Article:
The incident of 10 July 1976 upset the daily lives of thousands of people. The name, Seveso, became sadly famous. During their travels within Italy and abroad, the Seveso citizens were regarded with suspicion and the local products rejected, as if they could spread dioxin everywhere.
Many women were confronted with the dilemma of whether or not to abort, without any certainty of knowing if the dioxin could effectively be hazardous for the newborns. It was a dramatic decision to make, also because of the difficult atmosphere brought about by the instrumental exploitation of the event in the controversial issue of legalizing abortion, which came about later in 1978.
The community, however, did not disunite. The women and men got together in spontaneous committees, groups and associations. The regional parishes played an important role, groups formed (remember the slogan, “In Seveso life goes on”), and there were numerous volunteer initiatives and the people’s technical scientific committee.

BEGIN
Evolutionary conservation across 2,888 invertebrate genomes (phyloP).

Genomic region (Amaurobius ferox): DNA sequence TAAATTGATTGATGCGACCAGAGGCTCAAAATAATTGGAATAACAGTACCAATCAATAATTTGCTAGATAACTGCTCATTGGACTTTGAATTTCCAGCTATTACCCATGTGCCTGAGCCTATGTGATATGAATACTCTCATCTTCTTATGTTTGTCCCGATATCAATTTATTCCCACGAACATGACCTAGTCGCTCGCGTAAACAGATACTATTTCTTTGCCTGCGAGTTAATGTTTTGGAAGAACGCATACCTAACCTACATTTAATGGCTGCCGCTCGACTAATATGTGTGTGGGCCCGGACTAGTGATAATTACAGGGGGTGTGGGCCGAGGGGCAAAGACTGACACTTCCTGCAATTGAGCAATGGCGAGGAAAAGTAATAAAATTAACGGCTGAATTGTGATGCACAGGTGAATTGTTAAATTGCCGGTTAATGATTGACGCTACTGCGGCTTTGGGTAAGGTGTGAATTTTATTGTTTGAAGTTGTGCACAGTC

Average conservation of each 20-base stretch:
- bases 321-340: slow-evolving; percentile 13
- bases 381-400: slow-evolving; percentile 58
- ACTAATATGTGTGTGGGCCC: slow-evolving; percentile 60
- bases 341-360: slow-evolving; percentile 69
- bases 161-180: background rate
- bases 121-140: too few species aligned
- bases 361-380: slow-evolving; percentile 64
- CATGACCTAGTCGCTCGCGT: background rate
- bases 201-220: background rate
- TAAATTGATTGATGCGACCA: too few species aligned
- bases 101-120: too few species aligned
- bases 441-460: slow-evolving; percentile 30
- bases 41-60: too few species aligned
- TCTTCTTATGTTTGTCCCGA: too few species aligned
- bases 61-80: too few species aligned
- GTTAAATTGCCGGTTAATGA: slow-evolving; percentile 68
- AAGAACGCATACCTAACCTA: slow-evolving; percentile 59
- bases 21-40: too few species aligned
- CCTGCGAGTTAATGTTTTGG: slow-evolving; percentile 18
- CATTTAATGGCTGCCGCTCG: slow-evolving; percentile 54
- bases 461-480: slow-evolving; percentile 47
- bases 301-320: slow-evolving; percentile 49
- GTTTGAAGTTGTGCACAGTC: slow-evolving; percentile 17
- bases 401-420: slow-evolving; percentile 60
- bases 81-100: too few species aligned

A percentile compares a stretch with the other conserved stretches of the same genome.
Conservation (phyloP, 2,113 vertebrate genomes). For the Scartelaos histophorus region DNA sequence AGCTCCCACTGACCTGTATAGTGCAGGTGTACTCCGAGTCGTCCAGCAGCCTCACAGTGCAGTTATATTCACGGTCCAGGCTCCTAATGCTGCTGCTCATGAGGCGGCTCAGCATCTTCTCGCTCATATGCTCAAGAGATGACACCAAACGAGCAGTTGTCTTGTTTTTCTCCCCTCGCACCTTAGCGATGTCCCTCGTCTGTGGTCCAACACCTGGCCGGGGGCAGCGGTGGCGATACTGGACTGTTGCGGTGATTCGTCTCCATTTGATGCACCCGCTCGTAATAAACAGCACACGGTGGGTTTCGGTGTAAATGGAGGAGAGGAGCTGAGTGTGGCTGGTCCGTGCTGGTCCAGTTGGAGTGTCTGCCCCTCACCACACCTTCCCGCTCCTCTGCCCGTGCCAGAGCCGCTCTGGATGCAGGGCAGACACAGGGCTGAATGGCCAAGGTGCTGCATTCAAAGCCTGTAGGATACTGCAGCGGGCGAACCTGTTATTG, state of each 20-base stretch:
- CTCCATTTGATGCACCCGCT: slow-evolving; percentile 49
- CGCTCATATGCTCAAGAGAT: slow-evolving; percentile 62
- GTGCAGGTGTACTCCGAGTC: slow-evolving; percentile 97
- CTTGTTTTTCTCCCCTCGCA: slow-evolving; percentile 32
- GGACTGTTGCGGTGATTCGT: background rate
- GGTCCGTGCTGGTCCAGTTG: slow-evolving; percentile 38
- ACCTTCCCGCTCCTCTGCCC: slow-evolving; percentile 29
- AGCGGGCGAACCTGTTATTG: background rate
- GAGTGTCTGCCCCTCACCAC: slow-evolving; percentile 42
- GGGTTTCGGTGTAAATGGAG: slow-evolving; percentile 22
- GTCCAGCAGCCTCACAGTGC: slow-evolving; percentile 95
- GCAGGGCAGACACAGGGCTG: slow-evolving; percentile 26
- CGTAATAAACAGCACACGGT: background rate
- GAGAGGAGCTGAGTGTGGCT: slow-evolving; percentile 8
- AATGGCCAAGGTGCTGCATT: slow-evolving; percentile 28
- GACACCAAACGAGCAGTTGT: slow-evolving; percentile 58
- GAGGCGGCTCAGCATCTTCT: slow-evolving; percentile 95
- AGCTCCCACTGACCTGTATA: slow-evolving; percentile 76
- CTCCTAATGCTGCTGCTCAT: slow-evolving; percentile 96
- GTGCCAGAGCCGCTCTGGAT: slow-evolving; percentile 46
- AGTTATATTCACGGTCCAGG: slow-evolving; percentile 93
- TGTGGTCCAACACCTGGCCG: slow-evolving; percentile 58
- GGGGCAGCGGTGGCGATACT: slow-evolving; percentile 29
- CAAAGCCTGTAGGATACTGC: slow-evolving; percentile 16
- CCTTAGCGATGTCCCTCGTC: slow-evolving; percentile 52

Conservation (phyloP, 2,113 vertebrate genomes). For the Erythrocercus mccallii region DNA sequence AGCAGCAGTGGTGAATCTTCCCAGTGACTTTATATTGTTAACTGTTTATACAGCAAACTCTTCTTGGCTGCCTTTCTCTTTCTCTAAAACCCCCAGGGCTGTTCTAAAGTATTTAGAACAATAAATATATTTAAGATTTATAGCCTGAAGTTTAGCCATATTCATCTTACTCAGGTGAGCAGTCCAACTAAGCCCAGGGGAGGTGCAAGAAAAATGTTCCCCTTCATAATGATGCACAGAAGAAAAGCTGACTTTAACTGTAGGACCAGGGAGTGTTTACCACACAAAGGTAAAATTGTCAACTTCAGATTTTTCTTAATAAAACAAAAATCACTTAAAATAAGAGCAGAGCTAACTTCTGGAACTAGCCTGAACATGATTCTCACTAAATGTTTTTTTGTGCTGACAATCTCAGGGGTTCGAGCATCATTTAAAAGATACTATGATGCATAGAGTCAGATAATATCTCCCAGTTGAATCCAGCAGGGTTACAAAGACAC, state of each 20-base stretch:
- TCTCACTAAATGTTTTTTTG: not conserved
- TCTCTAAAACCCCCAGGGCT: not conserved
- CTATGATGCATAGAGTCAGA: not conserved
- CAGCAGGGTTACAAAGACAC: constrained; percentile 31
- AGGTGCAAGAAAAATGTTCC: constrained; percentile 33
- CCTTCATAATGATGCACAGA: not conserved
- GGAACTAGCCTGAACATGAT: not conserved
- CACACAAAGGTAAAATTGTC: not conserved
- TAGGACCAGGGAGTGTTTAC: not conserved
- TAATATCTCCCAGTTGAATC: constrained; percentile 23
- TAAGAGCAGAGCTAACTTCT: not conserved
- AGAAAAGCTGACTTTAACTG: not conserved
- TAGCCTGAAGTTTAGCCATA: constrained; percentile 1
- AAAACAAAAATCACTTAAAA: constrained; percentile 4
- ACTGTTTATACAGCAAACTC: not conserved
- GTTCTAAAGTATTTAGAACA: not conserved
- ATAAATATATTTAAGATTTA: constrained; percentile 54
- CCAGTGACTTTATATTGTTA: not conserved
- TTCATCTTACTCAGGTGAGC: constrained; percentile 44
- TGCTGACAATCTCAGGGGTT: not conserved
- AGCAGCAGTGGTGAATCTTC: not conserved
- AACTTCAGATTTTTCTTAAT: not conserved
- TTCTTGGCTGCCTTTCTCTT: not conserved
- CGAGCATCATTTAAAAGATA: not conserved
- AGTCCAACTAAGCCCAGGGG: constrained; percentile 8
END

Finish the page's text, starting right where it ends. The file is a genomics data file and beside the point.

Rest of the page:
Discussions ensued also because of the ideological implications aroused by the event and the decisions to be made. The divergent viewpoints that enlivened the committees, groups and citizens brought out many experiences in environmental education and healthcare, information, scientific research and social action, that allowed the community to stay alive and united even in conflicts, though tragic and in the great uncertainty provoked by the novelty of the situation.
Tens of thousands of citizens opposed the decision of the Region of Lombardy to build an incinerator in Seveso, for the elimination of polluted material. Luckily and wisely, the decision to build the oven was abandoned, also due to the pressure exerted by the people. The men and women of Seveso had the strength to respond positively to the “drama of the unknown” caused by the incident on 10 July 1976 and precisely due to this, the entire story has become today, a “HYMN TO LIFE.”